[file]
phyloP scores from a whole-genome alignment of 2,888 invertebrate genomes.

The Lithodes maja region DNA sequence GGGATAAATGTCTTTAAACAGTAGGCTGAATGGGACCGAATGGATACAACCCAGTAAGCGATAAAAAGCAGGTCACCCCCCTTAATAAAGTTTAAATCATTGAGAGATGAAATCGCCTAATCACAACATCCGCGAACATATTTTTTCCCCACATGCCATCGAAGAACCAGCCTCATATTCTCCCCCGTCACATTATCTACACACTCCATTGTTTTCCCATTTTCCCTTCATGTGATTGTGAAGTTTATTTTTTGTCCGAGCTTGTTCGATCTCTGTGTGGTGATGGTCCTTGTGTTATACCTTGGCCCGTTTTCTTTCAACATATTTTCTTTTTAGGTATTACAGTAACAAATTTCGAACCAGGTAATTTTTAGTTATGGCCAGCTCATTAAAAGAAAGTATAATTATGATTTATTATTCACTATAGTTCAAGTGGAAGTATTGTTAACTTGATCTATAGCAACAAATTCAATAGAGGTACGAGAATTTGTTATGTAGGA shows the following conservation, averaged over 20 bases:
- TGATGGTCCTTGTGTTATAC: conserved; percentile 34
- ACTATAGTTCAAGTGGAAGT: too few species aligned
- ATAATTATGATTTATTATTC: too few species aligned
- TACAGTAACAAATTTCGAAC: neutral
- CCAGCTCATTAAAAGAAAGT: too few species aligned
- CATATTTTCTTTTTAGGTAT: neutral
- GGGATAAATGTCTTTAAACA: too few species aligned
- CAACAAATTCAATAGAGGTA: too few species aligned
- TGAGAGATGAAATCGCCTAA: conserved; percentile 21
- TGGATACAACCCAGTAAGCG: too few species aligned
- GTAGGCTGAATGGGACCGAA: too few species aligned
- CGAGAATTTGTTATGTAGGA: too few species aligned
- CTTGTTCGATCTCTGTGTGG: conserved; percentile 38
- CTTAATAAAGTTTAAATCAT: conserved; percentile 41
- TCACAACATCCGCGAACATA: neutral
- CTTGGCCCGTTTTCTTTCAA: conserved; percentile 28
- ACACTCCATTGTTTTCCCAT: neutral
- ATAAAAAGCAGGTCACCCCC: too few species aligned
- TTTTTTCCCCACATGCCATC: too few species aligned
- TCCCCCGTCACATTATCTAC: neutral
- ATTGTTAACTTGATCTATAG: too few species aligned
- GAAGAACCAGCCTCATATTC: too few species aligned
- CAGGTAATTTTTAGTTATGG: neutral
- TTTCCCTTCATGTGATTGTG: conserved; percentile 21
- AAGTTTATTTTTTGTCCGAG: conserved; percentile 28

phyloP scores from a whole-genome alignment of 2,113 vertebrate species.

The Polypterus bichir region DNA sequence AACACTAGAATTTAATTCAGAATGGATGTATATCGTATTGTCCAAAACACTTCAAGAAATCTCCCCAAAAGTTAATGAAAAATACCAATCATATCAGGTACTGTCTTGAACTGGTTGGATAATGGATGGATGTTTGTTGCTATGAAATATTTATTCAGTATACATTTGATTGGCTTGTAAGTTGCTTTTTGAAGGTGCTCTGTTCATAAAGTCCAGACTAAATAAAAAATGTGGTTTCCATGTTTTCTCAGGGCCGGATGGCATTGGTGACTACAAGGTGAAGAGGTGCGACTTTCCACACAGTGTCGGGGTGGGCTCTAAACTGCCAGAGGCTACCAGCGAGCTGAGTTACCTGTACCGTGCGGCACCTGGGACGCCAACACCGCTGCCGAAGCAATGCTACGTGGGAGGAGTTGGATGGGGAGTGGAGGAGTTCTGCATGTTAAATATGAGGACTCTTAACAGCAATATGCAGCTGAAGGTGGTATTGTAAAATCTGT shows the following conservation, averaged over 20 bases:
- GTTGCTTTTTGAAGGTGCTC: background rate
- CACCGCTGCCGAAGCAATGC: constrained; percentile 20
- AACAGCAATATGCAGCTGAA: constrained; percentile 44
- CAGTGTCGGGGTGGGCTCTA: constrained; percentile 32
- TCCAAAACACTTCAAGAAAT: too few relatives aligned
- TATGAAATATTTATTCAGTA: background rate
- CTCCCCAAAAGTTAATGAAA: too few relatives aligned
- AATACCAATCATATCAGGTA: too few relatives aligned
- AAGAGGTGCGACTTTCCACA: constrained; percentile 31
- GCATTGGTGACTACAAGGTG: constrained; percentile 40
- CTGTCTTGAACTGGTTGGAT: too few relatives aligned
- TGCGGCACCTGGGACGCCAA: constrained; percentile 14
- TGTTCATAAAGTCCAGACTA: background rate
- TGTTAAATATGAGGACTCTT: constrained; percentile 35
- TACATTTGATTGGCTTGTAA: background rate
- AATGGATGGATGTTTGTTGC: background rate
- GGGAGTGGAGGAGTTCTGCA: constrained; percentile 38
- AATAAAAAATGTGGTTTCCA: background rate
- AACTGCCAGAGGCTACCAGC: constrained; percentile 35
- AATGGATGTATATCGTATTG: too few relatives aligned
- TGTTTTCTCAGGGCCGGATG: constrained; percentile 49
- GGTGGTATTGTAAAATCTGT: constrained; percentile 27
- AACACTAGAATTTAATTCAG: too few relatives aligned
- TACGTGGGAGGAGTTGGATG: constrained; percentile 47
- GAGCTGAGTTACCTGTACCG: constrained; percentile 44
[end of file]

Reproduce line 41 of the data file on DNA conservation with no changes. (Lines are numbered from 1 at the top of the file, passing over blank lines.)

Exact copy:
- TGCGGCACCTGGGACGCCAA: constrained; percentile 14